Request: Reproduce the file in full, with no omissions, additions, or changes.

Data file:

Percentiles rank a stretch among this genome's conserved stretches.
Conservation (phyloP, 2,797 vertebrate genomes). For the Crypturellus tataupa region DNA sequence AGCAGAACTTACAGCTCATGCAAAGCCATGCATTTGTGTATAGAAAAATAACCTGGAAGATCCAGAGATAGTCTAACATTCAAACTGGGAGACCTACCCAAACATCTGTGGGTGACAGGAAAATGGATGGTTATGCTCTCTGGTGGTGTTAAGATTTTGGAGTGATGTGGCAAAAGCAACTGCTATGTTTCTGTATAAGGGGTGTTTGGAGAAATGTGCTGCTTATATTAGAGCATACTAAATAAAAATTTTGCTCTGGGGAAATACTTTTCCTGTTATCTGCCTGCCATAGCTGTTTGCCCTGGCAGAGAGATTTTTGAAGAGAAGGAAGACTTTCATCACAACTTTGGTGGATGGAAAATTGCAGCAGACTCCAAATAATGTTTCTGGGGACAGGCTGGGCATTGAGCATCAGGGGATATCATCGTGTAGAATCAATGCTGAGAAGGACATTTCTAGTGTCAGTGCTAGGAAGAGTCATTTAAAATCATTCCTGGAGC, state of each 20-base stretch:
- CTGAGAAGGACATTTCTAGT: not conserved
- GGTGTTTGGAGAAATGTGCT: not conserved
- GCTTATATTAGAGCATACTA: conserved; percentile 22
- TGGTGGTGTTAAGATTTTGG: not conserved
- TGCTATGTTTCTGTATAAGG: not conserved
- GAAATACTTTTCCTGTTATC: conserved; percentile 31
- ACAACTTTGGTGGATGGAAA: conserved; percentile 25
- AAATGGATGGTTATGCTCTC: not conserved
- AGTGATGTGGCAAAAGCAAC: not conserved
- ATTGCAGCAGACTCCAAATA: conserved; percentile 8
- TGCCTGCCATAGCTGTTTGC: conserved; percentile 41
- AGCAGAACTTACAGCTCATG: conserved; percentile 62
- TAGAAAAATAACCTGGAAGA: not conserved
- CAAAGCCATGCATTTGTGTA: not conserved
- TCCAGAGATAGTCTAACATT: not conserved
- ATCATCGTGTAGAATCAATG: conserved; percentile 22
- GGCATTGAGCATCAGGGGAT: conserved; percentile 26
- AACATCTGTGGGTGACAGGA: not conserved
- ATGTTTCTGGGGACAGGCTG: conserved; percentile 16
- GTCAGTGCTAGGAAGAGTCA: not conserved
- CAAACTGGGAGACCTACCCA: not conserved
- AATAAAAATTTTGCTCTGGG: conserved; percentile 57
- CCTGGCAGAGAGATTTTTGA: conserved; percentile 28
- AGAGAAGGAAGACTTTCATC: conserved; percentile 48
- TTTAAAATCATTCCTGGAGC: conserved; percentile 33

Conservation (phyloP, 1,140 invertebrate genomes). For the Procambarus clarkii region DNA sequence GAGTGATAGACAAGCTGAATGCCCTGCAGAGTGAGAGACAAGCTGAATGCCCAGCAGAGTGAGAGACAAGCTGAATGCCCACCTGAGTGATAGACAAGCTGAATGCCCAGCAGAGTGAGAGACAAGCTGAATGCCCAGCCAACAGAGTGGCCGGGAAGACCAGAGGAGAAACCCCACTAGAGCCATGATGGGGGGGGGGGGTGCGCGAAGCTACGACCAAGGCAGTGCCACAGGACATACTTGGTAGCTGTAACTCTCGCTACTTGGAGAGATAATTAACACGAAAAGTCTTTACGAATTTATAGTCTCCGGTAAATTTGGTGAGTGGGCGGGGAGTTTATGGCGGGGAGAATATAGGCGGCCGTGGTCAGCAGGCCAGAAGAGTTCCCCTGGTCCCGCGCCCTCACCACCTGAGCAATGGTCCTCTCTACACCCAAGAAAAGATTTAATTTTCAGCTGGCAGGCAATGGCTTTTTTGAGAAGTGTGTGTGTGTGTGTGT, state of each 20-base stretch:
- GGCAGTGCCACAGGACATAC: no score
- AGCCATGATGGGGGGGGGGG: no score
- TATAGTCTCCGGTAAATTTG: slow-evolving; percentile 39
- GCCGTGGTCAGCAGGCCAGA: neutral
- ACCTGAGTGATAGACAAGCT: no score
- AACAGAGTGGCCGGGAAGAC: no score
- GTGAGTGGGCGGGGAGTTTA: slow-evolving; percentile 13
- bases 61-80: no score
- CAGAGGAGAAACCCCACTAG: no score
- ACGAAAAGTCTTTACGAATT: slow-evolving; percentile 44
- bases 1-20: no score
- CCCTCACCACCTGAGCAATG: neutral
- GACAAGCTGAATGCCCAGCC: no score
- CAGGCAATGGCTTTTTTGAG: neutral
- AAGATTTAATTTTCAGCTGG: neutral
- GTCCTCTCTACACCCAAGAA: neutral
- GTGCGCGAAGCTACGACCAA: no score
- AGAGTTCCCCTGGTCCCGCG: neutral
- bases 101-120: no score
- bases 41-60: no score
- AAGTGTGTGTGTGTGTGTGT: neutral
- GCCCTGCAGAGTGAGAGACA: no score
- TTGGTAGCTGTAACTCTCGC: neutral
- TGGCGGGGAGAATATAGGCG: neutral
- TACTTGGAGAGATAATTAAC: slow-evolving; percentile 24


Percentiles rank a stretch among this genome's conserved stretches.
Conservation (phyloP, 2,797 vertebrate genomes). For the Crypturellus tataupa region DNA sequence AGCAGAACTTACAGCTCATGCAAAGCCATGCATTTGTGTATAGAAAAATAACCTGGAAGATCCAGAGATAGTCTAACATTCAAACTGGGAGACCTACCCAAACATCTGTGGGTGACAGGAAAATGGATGGTTATGCTCTCTGGTGGTGTTAAGATTTTGGAGTGATGTGGCAAAAGCAACTGCTATGTTTCTGTATAAGGGGTGTTTGGAGAAATGTGCTGCTTATATTAGAGCATACTAAATAAAAATTTTGCTCTGGGGAAATACTTTTCCTGTTATCTGCCTGCCATAGCTGTTTGCCCTGGCAGAGAGATTTTTGAAGAGAAGGAAGACTTTCATCACAACTTTGGTGGATGGAAAATTGCAGCAGACTCCAAATAATGTTTCTGGGGACAGGCTGGGCATTGAGCATCAGGGGATATCATCGTGTAGAATCAATGCTGAGAAGGACATTTCTAGTGTCAGTGCTAGGAAGAGTCATTTAAAATCATTCCTGGAGC, state of each 20-base stretch:
- CTGAGAAGGACATTTCTAGT: not conserved
- GGTGTTTGGAGAAATGTGCT: not conserved
- GCTTATATTAGAGCATACTA: conserved; percentile 22
- TGGTGGTGTTAAGATTTTGG: not conserved
- TGCTATGTTTCTGTATAAGG: not conserved
- GAAATACTTTTCCTGTTATC: conserved; percentile 31
- ACAACTTTGGTGGATGGAAA: conserved; percentile 25
- AAATGGATGGTTATGCTCTC: not conserved
- AGTGATGTGGCAAAAGCAAC: not conserved
- ATTGCAGCAGACTCCAAATA: conserved; percentile 8
- TGCCTGCCATAGCTGTTTGC: conserved; percentile 41
- AGCAGAACTTACAGCTCATG: conserved; percentile 62
- TAGAAAAATAACCTGGAAGA: not conserved
- CAAAGCCATGCATTTGTGTA: not conserved
- TCCAGAGATAGTCTAACATT: not conserved
- ATCATCGTGTAGAATCAATG: conserved; percentile 22
- GGCATTGAGCATCAGGGGAT: conserved; percentile 26
- AACATCTGTGGGTGACAGGA: not conserved
- ATGTTTCTGGGGACAGGCTG: conserved; percentile 16
- GTCAGTGCTAGGAAGAGTCA: not conserved
- CAAACTGGGAGACCTACCCA: not conserved
- AATAAAAATTTTGCTCTGGG: conserved; percentile 57
- CCTGGCAGAGAGATTTTTGA: conserved; percentile 28
- AGAGAAGGAAGACTTTCATC: conserved; percentile 48
- TTTAAAATCATTCCTGGAGC: conserved; percentile 33

Conservation (phyloP, 1,140 invertebrate genomes). For the Procambarus clarkii region DNA sequence GAGTGATAGACAAGCTGAATGCCCTGCAGAGTGAGAGACAAGCTGAATGCCCAGCAGAGTGAGAGACAAGCTGAATGCCCACCTGAGTGATAGACAAGCTGAATGCCCAGCAGAGTGAGAGACAAGCTGAATGCCCAGCCAACAGAGTGGCCGGGAAGACCAGAGGAGAAACCCCACTAGAGCCATGATGGGGGGGGGGGGTGCGCGAAGCTACGACCAAGGCAGTGCCACAGGACATACTTGGTAGCTGTAACTCTCGCTACTTGGAGAGATAATTAACACGAAAAGTCTTTACGAATTTATAGTCTCCGGTAAATTTGGTGAGTGGGCGGGGAGTTTATGGCGGGGAGAATATAGGCGGCCGTGGTCAGCAGGCCAGAAGAGTTCCCCTGGTCCCGCGCCCTCACCACCTGAGCAATGGTCCTCTCTACACCCAAGAAAAGATTTAATTTTCAGCTGGCAGGCAATGGCTTTTTTGAGAAGTGTGTGTGTGTGTGTGT, state of each 20-base stretch:
- GGCAGTGCCACAGGACATAC: no score
- AGCCATGATGGGGGGGGGGG: no score
- TATAGTCTCCGGTAAATTTG: slow-evolving; percentile 39
- GCCGTGGTCAGCAGGCCAGA: neutral
- ACCTGAGTGATAGACAAGCT: no score
- AACAGAGTGGCCGGGAAGAC: no score
- GTGAGTGGGCGGGGAGTTTA: slow-evolving; percentile 13
- bases 61-80: no score
- CAGAGGAGAAACCCCACTAG: no score
- ACGAAAAGTCTTTACGAATT: slow-evolving; percentile 44
- bases 1-20: no score
- CCCTCACCACCTGAGCAATG: neutral
- GACAAGCTGAATGCCCAGCC: no score
- CAGGCAATGGCTTTTTTGAG: neutral
- AAGATTTAATTTTCAGCTGG: neutral
- GTCCTCTCTACACCCAAGAA: neutral
- GTGCGCGAAGCTACGACCAA: no score
- AGAGTTCCCCTGGTCCCGCG: neutral
- bases 101-120: no score
- bases 41-60: no score
- AAGTGTGTGTGTGTGTGTGT: neutral
- GCCCTGCAGAGTGAGAGACA: no score
- TTGGTAGCTGTAACTCTCGC: neutral
- TGGCGGGGAGAATATAGGCG: neutral
- TACTTGGAGAGATAATTAAC: slow-evolving; percentile 24